Sarah Paulson Shares First Look at Her Role as Linda Tripp in Impeachment: American Crime Story
Linda Tripp is a former U.S. civil servant whose secret tape recordings of her conversations with Monica Lewinsky exposed Lewinsky's affair with former President Bill Clinton
On Friday, the actress posted a photo to Twitter of her in costume as Tripp, a former U.S. civil servant whose secret tape recordings of her conversations with Monica Lewinsky exposed Lewinsky’s infamous affair with former president Bill Clinton.
“Linda. American Crime Story: Impeachment has begun,” Paulson, 45, captioned the photo.
Impeachment will cover the affair between Lewinsky and Clinton, the late '90s scandal that captivated the nation and ultimately led to the president’s impeachment. It will primarily follow the perspectives of Lewinsky, Tripp and Paula Jones, who sued Clinton for sexual harassment.
Clinton was impeached by the House of Representatives on charges of perjury and obstruction of justice for the Lewinsky affair in December 1998, but acquitted by the Senate in February 1999.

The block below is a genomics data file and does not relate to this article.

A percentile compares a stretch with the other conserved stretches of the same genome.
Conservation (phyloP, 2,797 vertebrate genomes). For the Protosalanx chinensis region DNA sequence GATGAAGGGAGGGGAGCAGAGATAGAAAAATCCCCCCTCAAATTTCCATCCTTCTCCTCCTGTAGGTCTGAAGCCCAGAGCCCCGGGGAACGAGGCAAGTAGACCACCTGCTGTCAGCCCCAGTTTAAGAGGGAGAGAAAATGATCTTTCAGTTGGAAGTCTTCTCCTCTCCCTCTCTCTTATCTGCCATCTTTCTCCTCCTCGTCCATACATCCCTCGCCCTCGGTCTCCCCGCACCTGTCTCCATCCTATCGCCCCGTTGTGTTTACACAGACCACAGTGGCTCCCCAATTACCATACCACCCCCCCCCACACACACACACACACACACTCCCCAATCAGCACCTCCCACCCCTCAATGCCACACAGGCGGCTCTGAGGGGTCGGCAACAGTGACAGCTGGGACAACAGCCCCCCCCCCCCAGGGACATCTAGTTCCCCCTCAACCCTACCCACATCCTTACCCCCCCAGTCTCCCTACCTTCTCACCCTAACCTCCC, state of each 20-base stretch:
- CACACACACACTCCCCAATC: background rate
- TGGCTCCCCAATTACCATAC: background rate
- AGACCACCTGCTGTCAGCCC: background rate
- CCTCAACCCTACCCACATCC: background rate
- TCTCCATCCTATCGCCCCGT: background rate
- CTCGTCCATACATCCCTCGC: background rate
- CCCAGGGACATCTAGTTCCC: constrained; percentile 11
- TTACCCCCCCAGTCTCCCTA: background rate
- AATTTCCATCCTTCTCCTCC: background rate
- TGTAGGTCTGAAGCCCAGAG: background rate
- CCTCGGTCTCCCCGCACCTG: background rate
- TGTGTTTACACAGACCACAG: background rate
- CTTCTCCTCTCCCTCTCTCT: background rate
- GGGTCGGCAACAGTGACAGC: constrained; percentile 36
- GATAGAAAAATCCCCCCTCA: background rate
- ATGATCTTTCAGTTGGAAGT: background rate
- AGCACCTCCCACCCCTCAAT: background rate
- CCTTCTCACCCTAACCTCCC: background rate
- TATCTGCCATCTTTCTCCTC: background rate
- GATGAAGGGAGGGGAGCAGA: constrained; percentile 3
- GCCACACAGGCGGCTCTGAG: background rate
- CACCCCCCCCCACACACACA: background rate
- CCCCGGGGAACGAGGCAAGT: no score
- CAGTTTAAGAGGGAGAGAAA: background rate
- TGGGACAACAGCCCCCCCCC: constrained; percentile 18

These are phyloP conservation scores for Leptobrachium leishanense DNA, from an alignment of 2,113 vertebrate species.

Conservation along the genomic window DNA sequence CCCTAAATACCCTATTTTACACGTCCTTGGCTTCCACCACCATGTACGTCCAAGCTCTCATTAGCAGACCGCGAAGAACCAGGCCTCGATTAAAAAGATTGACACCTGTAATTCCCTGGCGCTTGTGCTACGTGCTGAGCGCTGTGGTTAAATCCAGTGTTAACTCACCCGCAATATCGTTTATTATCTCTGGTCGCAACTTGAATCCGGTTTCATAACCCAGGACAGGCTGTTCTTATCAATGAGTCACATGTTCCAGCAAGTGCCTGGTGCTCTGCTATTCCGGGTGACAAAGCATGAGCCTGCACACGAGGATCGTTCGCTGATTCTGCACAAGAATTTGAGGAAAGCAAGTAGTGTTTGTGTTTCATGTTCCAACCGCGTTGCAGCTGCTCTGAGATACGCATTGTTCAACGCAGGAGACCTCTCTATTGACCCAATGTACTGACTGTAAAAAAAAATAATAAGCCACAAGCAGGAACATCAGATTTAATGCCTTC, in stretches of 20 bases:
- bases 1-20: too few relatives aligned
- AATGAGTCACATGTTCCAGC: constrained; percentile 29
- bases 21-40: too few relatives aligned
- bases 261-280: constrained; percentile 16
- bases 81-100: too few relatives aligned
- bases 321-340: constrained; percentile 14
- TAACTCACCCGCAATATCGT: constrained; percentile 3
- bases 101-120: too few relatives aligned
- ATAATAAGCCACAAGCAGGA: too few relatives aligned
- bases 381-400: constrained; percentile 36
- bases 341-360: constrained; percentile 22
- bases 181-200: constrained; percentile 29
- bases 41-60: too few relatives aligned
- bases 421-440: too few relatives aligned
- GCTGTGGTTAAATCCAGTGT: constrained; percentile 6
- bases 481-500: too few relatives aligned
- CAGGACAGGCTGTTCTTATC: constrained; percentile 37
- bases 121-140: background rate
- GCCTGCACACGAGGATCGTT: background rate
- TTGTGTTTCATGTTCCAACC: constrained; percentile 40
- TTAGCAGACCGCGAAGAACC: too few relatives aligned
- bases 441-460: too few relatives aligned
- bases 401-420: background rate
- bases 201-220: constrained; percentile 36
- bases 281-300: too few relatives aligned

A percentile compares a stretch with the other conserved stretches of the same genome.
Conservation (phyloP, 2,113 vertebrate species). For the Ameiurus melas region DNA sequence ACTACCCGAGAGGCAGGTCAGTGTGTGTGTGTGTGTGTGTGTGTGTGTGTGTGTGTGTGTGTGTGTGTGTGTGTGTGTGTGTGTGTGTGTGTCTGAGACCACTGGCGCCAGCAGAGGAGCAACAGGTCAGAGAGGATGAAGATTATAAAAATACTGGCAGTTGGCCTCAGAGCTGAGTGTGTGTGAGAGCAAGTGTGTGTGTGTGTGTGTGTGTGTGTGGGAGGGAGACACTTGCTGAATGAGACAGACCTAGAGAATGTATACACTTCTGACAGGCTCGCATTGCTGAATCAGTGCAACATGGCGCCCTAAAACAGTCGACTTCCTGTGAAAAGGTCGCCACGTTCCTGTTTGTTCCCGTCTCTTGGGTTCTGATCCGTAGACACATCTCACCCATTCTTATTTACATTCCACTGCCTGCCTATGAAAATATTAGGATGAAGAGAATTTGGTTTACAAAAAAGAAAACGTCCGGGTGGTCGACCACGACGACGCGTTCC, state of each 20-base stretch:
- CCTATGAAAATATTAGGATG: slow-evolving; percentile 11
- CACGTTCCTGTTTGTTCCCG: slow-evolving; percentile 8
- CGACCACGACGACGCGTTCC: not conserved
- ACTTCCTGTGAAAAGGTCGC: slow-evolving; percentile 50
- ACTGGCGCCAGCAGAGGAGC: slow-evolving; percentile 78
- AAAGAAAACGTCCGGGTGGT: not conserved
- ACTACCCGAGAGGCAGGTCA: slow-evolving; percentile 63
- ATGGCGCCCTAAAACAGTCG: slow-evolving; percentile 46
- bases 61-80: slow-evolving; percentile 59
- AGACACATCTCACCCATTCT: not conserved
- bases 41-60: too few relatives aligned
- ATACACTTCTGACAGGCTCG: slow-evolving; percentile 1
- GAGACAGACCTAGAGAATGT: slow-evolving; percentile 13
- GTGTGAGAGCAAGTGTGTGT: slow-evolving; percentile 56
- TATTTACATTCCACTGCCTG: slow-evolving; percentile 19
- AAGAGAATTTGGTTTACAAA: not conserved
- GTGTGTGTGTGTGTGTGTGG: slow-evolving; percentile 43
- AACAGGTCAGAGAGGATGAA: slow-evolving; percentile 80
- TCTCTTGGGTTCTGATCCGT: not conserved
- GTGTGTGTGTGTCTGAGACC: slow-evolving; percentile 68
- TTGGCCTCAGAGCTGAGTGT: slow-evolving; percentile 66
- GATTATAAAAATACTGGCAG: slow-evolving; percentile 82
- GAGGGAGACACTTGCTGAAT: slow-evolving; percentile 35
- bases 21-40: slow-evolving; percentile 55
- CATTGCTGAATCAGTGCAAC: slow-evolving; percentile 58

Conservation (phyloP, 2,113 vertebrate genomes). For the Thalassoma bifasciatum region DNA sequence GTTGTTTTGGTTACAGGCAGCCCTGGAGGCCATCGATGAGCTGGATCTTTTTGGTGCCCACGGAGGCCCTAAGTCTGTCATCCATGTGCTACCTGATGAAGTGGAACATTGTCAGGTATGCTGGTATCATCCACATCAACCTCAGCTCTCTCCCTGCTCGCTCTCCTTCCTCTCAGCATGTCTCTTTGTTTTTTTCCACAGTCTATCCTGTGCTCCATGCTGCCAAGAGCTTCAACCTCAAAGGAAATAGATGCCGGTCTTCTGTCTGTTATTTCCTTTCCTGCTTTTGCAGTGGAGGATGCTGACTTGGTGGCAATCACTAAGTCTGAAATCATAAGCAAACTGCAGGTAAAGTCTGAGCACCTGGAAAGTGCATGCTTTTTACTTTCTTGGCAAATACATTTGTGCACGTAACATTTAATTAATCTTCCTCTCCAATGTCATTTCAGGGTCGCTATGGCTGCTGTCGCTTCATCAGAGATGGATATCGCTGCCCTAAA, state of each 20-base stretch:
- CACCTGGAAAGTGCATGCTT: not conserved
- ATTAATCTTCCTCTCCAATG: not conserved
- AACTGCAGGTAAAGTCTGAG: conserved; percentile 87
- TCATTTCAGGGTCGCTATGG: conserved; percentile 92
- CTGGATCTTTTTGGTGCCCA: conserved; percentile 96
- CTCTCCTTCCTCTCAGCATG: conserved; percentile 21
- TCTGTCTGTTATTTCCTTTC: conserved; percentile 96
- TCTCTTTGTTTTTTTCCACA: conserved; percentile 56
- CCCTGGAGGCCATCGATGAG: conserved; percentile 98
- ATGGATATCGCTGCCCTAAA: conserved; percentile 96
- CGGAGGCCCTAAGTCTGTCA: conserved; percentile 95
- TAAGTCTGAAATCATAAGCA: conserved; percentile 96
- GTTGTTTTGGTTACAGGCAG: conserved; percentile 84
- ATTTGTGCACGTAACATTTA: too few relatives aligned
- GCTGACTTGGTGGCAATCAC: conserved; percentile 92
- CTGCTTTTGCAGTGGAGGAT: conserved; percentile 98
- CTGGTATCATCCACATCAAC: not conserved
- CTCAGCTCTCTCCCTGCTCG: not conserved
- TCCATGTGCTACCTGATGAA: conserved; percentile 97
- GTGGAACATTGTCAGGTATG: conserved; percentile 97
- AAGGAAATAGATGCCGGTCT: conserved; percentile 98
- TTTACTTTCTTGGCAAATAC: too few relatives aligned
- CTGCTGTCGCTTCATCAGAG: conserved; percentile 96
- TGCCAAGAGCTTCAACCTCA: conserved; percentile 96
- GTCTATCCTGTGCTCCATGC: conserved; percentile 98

Booksmart’s Beanie Feldstein will star as Lewinsky, with Clive Owen as Clinton and Annaleigh Ashford as Jones. American Horror Story alumnus Billy Eichner has been cast as the famed journalist and Drudge Report founder, Matt Drudge.
Lewinsky, 46, is a producer on the series, which is based on Jeffrey Toobin’s book A Vast Conspiracy: The Real Story of the Sex Scandal That Nearly Brought Down a President.
Written by Sarah Burgess, the show will explore “the overlooked dimensions of women who found themselves caught up in the scandal and political war that cast a long shadow over the Clinton Presidency,” FX previously said.
Burgess will also executive produce the show alongside Ryan Murphy, Nina Jacobson, Brad Simpson, Brad Falchuck, Larry Karaszewski, Scott Alexander, Alexi Martin Woodall and Paulson.
A premiere date for Impeachment: American Crime Story has not yet been confirmed.
Paulson recently opened up about her role in the FX series, telling Entertainment Weekly that she doesn't believe it benefits her "to have any kind of judgment" about Tripp.
"I like to play the horrible, because there's always an opportunity to learn a little bit more about what we think we know," she said.